Tips for Managing Your Diet During the Holidays

It's official. Thanksgiving is behind us, which can mean only one thing: Christmas is here! With the semester coming to an end and the arrival of the holidays, you deserve to rest. Eating amazing home-cooked meals and desserts, belting out the classics that make you dance, watching your favorite series, finishing that one book you started at the beginning of the semester, sharing with the loved ones, or just putting your life in order, whatever you do, you’ll be surrounded by the holiday cheer. 

There are a few things to be said about the eating part, though. Break up with your routine, as eating more than usual and becoming best buddies with your bed or sofa could put your health in danger a few weeks after the holidays. For some reason, social media is flooded with memes describing how many extra pounds you’ll be starting the year with. Yes, it’s okay to laugh at them, but it’s also important to watch your diet and maintain healthy habits. 

Christmas sugar cookies Photo by Jonathan Meyer from Pexels Eating at the same times every day will help you to maintain a stable diet. It doesn’t matter if you take your breakfast at 6:00AM and lunch at 12PM, or if you wake up and don’t eat until 10AM, because everyone has an individual lifestyle. What’s more important is to follow your own routine even between the celebrations you’ll participate in. Your biological clock marks a time when to eat and it’s true that if you’re hungry, you’ll just eat, but you need to figure out the difference between real hunger and eating because of anxiety or boredom. Despite following a routine, studies say that consuming more calories in the morning has more benefits than overeating at night because of the energy pattern. It could be a challenge for people who are not “morning people” at all because if you sleep at 2AM, you can’t pretend your body will have the energy to digest oatmeal with fruits at 7AM, but you can still try to maintain a routine where you eat at the same time every day.

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Another problem is how we get used to doubling our portions. When you eat more than you should in a single meal, you increase the possibility of your stomach getting used to consuming those bigger quantities and to continue asking for them. Also, you may ingest too many calories and unnecessary toxins for your body that may harm you in the end. One of the most discussed explanations for these bigger portions is that, over the past decades, the sizes of utensils such as plates, glasses, and the spoons with which we serve our food have increased in size, motivating our minds to think that if the plate is not full, it is not enough. Some factors such as advertising may support this.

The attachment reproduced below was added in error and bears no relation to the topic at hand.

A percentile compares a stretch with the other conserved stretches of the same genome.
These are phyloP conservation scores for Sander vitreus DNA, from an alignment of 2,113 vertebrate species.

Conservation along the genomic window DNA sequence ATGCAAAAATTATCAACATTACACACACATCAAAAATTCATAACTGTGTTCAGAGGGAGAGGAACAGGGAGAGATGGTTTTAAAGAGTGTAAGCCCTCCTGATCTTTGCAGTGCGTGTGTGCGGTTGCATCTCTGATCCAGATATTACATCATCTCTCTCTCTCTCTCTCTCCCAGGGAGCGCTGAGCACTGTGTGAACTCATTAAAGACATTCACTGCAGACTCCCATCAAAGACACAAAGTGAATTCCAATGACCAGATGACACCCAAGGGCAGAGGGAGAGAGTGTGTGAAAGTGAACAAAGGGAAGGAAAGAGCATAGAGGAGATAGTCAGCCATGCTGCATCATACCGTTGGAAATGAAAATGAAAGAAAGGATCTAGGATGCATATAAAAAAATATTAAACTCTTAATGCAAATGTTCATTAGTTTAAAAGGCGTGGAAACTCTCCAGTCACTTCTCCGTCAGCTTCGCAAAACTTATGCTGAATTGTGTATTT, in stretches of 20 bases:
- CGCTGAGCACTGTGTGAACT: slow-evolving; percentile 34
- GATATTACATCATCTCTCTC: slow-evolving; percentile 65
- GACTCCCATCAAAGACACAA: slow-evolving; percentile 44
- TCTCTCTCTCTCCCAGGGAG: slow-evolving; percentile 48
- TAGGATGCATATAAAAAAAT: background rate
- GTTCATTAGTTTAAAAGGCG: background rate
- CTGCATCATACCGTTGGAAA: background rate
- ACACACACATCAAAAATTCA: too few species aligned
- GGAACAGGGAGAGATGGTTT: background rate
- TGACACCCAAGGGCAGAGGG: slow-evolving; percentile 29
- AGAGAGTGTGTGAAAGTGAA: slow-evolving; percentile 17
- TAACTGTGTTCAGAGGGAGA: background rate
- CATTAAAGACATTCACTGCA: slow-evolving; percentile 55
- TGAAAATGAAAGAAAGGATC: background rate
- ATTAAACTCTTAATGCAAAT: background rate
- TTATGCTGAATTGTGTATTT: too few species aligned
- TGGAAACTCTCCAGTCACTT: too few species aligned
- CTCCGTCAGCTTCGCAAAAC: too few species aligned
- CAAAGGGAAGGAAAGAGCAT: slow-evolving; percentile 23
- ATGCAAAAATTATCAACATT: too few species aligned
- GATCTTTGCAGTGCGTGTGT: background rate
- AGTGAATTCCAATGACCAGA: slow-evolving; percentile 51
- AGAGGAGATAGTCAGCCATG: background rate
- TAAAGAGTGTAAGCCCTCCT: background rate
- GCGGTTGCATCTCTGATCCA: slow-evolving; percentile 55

Now, some restaurants sell you the big portions as an incentive to share it with someone else, or simply eat it alone because “you deserve it,” but what happens when this becomes the norm? 

Another factor that intervenes when setting up a stable diet is your culture or the way you grew up, but as experiences are added to your life, you may have a hard time trying to remain at a healthy weight. That being said, take into consideration what you need to feel satisfied and keep going with your daily activities, keeping in mind the amount of time that remains until your next meal, and your body’s proportions (weight and height, among other considerations). 

Bowl of colourful food Photo by Edgar Castrejon from Unsplash A third tip, and maybe the most difficult one to practice, is to remain physically active. This does not mean that, after finishing a delicious bowl of seasoned mashed potatoes with a side of bean salad and fresh vegetables, you have to begin a Just Dance routine; but it's important to maintain an active workout routine that allows you to burn what your body may not need.

Having an active lifestyle helps reduce the risk of physical and emotional illnesses. You don’t need to start two hours per day. Instead, listen to your body. You may start with just 30 minutes per day; or one day doing exercise, one day of rest; or maybe switching up the intensity of the exercises every week. Whatever you decide to do, don’t ask your body to do more than it can, but also don’t stay in bed 24 hours a day because this may become a problem when you need it to be active. The Centers for Disease Control and Prevention explains more on this topic here. Include an exercise routine in your life. There are dozens to choose from, from dancing to sports—it’s up to you!

Tennis Shoes And Water Bottle Her Campus Media

Remember that these tips aren’t strict, binding rules. It's valid to break the "rules" sometimes because yes, you do deserve it. But the problems start  when you become careless, when you let yourself go by thinking that “tomorrow” you’ll fix it. Let’s apply these and more tips to our lifestyle, share them with family and friends, and practice these habits even after the holidays. Work with what's best for you and stay healthy. Happy Holidays!